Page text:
This image comes from The Argonauts of 'Forty-nine, by David Rohrer Leeper (1832-1900). Leeper left South Bend, Indiana, for an overland trip to the California gold fields in February 1949. The Argonauts of 'Forty-Nine (1894) details Leeper's journey west and his life in California: prospecting at Redding's Diggings, Hangtown, and the Trinity River; lumbering around Eureka; and early Sacramento and Humbolt Bay. Leeper shows special interest in Digger Indians, illustrating the book with sketches of tribal garb in his personal collection.
Originally, I found this image courtesy of Perseus Digital Library Project, Tufts U. However, that link seems to be broken. The entire text of the book, plus illustrations, is also available at http://lcweb2.loc.gov/cgi-bin/query/r?ammem/calbk:@field(DOCID+@lit(calbk032div1))
The description "Belle," with it's connotations of civilization and domesticated femininity invented purely to serve men, seemed to be a wide-spread joke in California - sarcasm, irony, mean-spirited making-fun of Indian women fallen on hard times. Here's another example:
Titled "The Belles of San Luis Rey."
When I searched for the photo to give you more information, I found an original for sale at
I also found that this image had been marketed as a popular hand-tinted postcard. Note the message "Harvey" wrote to his friend scribbled around the edges. He compares these "Mission Belles" to "Mission Bells" - how easy it is to go from human being to object, and a mythologized object at that.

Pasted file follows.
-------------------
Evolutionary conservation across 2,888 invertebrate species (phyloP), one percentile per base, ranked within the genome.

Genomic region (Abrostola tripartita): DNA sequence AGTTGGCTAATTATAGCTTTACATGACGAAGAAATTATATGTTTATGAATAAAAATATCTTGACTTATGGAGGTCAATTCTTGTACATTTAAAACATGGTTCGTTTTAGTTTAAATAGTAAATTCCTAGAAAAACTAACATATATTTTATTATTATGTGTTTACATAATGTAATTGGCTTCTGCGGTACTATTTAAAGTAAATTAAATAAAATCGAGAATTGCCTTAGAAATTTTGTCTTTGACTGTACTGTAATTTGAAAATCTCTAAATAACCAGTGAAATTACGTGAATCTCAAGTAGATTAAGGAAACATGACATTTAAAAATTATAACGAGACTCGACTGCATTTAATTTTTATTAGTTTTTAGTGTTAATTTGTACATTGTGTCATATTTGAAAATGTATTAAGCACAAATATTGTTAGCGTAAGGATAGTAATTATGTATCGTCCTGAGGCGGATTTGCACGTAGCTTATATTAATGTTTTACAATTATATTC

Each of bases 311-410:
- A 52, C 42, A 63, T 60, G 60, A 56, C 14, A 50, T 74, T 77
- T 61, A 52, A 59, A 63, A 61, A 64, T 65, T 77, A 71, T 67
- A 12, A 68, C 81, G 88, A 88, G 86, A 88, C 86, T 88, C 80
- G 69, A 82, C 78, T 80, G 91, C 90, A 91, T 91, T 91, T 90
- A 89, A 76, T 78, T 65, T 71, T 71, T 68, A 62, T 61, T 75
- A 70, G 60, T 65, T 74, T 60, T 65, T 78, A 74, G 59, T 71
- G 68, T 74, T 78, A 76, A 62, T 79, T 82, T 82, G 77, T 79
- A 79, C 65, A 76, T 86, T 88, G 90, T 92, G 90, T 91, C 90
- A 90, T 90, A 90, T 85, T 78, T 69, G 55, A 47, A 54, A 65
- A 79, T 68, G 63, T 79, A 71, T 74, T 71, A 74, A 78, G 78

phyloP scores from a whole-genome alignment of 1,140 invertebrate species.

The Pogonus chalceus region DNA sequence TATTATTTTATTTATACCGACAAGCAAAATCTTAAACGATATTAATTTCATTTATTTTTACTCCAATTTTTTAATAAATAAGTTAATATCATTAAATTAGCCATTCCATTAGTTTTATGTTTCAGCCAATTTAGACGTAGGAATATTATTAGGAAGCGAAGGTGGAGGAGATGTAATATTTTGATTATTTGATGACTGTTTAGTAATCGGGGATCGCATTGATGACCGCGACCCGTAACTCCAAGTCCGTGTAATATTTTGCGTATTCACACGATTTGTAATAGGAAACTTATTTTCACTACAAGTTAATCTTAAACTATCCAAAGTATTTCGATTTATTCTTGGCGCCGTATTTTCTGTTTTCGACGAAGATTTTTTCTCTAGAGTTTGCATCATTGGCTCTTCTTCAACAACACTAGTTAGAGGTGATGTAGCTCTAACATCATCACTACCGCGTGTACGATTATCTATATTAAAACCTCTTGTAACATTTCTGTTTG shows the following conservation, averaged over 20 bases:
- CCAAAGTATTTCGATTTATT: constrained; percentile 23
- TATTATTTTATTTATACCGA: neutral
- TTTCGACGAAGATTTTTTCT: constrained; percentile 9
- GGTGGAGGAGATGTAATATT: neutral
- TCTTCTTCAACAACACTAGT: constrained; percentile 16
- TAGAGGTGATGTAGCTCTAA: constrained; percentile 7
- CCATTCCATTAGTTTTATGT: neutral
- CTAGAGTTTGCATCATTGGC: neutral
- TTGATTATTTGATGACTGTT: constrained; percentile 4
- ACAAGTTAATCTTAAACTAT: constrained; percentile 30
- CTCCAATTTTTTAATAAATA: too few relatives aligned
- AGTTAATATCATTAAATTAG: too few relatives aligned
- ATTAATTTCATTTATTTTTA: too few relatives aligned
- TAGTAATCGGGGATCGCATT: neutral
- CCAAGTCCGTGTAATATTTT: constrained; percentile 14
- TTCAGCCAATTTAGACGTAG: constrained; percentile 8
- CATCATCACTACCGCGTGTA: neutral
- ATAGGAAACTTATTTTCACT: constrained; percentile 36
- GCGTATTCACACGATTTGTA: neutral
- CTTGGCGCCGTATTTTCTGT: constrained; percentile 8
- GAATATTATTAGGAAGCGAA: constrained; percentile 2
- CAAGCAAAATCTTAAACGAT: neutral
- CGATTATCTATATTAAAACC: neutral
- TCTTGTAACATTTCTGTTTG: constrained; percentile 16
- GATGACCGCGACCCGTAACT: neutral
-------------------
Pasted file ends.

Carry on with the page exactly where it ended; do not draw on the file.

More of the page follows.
Obviously a popular image, I also found mention of "The Three Belles of San Luis Rey" in a review of Oceanside: Where Life Is Worth Living. By Kristi S. Hawthorne. (Virginia Beach, VA: The Donning Company Publishers, 2000. Full-color and Black/White photographs, bibliography, index, 192 pages, $34.95 Hardcover): "Hawthorne vividly describes three "Belles of San Luis Rey", elderly tour guides during the late 19th century mission restoration who told compelling stories of making the mission bricks as children. Exploitation of these native peoples continued through the Mexican and American periods, a process which Hawthorne candidly discusses."
I'll try to track down this book and see what else the "tour guides" had to say.
These images intrigue me, break my heart, haunt me. I have so many questions (and ask myself, do I really want to know the answers?)
Why is the "Digger Belle's" hair so short? Was it cut in mourning, and just growing out? If she was in or near the goldfields in '49, she was in the middle of one of the bloodiest U.S. Government-approved genocides ever documented. One million dollars was appropriated by Congress to pay bounties on Indian scalps in the goldfields. Thousands more Indians simply starved to death as their food resources were devoured by miners or trashed by gold-mining techniques. Still others, particularly women and orphaned children, were sold as slaves - yes, true slavery existed in California, and persisted until after Statehood and the end of the Civil War; most white households had at least one Indian slave, and usually several. Young girls, of course, were bought up by single men, for about $100 apiece.
Who was this beautiful woman? Was she paid to sit for the photograph? Paid in money, or food? Her fierceness, her face a mask of hardness and suspicion, burns through the photographer's lens and artist's hands.
And the "Three Belles of San Luis Rey" - who were they? what were their names, Indian or Mission? Were they really all over 100 years old, or did they just look that way after a lifetime of post-secularization? Were they paid as tour guides, and how much? They look as if they could barely walk themselves. Imagine being old during Armageddon. How did they survive?
Sometimes all you can do is sell what you've got. Your face. Your breasts. Your Otherness. Your frailty. Your story.
Or the story people with money want to hear.